It is important to remember that your child’s treatment was very carefully designed. Most childhood cancer treatments have been changed regularly over the last 30 years. Each change is the result of research that has shown how cure rates could be improved or side effects reduced. Your child has received a very carefully calculated amount of treatment. There is no evidence that any more treatment will help.

Some parents are able to put thoughts of relapse to the back of their minds. Others find that thoughts of relapse are never far away. If you are struggling with fears about relapse, it can be helpful to remember the following:

  • Most childhood cancers never recur.
  • The chances of relapse get smaller the longer your child has been off treatment.
  • If the cancer does return, it may be treated successfully again; many children who relapse are treated successfully a second time around.

Where did everybody go?

During active treatment, families are regularly seeing professionals and other parents at the hospital. Professionals can reassure parents that their experiences are not unusual. Other parents are in the unique position of knowing how it feels to go through treatment with a child. Yet suddenly, at the end of treatment, fewer hospital visits mean that parents have much less access to these sources of support, often at a time they really need it.

Parents sometimes find that even people who seemed to have understood what the family was going through during treatment, now become less available and act as if life is now back to normal. It can be particularly hard at this time to find people who realise the pressures and fears that you still feel. With a little explanation, or perhaps by lending them this booklet, friends and relatives can be helped to appreciate the fact that you still have concerns and what some of these may be.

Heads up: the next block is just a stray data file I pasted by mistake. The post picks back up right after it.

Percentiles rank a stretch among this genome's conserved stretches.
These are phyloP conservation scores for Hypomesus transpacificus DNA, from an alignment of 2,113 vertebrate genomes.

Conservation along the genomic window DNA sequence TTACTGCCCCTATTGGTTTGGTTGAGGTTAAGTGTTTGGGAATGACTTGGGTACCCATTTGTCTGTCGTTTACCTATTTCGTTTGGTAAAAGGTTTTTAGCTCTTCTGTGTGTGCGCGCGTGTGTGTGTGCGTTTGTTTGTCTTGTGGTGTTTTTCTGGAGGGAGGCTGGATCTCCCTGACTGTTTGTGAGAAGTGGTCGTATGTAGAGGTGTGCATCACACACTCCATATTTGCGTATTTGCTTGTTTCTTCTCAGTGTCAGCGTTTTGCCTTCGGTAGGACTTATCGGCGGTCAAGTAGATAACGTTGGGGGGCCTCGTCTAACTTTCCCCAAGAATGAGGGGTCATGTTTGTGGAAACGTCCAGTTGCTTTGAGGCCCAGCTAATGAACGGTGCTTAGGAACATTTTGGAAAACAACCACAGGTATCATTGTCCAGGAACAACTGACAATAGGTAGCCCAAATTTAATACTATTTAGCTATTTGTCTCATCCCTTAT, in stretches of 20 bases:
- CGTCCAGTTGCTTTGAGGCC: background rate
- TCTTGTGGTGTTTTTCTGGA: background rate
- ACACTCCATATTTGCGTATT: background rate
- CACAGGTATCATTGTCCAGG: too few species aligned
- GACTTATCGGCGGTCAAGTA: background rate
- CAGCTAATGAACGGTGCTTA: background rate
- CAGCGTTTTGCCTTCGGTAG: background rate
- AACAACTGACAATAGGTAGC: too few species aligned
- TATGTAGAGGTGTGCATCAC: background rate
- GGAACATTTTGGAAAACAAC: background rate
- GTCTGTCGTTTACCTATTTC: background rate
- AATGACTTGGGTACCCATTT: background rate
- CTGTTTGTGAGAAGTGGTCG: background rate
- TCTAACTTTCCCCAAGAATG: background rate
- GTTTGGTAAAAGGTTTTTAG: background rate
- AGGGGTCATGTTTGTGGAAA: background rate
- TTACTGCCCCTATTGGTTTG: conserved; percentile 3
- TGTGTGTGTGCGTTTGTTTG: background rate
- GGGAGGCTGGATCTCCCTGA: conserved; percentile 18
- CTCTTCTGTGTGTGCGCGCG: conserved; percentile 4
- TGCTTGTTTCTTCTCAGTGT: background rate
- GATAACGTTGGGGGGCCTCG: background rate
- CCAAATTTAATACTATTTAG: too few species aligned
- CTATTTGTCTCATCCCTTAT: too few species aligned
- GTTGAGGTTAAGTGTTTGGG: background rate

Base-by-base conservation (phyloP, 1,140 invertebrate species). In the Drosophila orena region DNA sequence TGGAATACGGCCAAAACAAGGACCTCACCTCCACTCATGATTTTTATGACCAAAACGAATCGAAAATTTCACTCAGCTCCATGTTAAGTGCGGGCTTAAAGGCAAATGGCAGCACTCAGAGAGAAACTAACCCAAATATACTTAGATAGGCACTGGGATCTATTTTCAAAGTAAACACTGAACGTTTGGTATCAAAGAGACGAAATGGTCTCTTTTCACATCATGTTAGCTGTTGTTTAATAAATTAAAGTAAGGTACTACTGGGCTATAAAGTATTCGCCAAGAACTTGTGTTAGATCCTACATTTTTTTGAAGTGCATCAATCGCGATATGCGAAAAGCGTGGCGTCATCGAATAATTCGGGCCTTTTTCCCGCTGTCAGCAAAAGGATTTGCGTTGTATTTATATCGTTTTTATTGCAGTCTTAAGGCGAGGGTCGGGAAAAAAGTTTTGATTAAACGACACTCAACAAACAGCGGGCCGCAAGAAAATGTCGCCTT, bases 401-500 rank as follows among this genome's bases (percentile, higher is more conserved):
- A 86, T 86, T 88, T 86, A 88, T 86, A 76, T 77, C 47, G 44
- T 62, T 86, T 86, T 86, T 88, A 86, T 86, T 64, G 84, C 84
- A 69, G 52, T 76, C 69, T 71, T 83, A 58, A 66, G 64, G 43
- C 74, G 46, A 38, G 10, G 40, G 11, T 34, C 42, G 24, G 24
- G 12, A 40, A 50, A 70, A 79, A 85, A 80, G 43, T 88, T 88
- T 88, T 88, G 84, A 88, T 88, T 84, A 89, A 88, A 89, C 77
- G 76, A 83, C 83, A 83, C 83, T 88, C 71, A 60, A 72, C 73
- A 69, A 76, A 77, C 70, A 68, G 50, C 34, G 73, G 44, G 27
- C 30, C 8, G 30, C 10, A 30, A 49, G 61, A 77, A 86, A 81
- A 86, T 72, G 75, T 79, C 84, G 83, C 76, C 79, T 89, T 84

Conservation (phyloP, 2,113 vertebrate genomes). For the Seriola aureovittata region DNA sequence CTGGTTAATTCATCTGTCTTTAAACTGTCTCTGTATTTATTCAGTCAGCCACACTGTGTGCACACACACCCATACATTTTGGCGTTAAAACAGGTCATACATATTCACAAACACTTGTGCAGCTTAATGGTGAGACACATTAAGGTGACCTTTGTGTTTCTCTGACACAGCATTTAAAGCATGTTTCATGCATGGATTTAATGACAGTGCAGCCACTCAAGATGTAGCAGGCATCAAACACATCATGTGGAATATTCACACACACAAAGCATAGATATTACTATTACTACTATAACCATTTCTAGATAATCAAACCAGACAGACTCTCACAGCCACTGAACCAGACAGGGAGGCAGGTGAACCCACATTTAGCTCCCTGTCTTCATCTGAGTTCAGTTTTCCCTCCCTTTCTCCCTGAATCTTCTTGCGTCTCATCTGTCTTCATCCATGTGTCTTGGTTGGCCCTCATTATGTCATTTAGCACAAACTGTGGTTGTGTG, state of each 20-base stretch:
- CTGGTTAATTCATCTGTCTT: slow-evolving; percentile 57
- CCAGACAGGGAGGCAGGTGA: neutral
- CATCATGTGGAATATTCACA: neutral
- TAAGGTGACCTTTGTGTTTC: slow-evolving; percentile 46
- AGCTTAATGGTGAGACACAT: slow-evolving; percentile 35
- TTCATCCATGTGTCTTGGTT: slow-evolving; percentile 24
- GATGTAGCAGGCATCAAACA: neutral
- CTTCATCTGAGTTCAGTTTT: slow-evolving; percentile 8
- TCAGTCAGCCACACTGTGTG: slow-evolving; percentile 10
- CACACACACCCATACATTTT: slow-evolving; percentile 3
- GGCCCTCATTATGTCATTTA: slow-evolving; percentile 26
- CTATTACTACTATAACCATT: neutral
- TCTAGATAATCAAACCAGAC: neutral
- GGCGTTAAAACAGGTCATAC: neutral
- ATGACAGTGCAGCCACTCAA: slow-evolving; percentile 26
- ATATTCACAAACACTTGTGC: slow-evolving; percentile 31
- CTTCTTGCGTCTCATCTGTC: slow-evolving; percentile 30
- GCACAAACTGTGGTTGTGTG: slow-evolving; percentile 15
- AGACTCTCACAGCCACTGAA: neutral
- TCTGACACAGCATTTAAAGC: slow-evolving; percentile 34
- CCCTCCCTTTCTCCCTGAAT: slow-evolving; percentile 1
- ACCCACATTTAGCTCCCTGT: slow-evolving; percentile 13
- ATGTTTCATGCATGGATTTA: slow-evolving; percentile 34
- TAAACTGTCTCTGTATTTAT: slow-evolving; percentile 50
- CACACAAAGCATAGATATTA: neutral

Sources of support

Some people find the end of treatment a positive time when they need much less support. But for others it is very important to have people who understand that although treatment has stopped, their worries have not. Try to find people who will let you be very open and honest about how you are feeling. Talking can help to make your own thoughts clearer. Some parents, however, find that it is helpful to have some time to themselves.

You may find that some of these people can be helpful:

Friends/family members

Whilst your child is on treatment it is sometimes hard to maintain all your friendships. At the end of treatment the friends that have remained will hopefully continue to support you.

Professionals from your treatment centre

The staff you met during treatment will be aware of the difficulties parents and young people face at the end of treatment. Do let them know if you feel you need some extra support at this time.

Support groups and counsellors

Some treatment centres have parent support groups. These groups will usually be able to put you in touch with other parents who are in a similar position. Where these are not available there may be more general cancer or carer support groups in your area. 

The organisations listed at the back of this booklet will also be able to guide you to what counselling services are available in your area. Your GP may also be able to provide support and advice.

Coping with coming back to the hospital

Coming back to the hospital for check ups can be stressful. Some parents say that they feel increasingly anxious as the day of the appointment gets closer. Similarly, many parents feel much more relaxed afterwards and are able to forget about the illness for a while. It can help to remind yourself that the chances of a relapse being found at any follow up appointment are very small, especially if your child is well.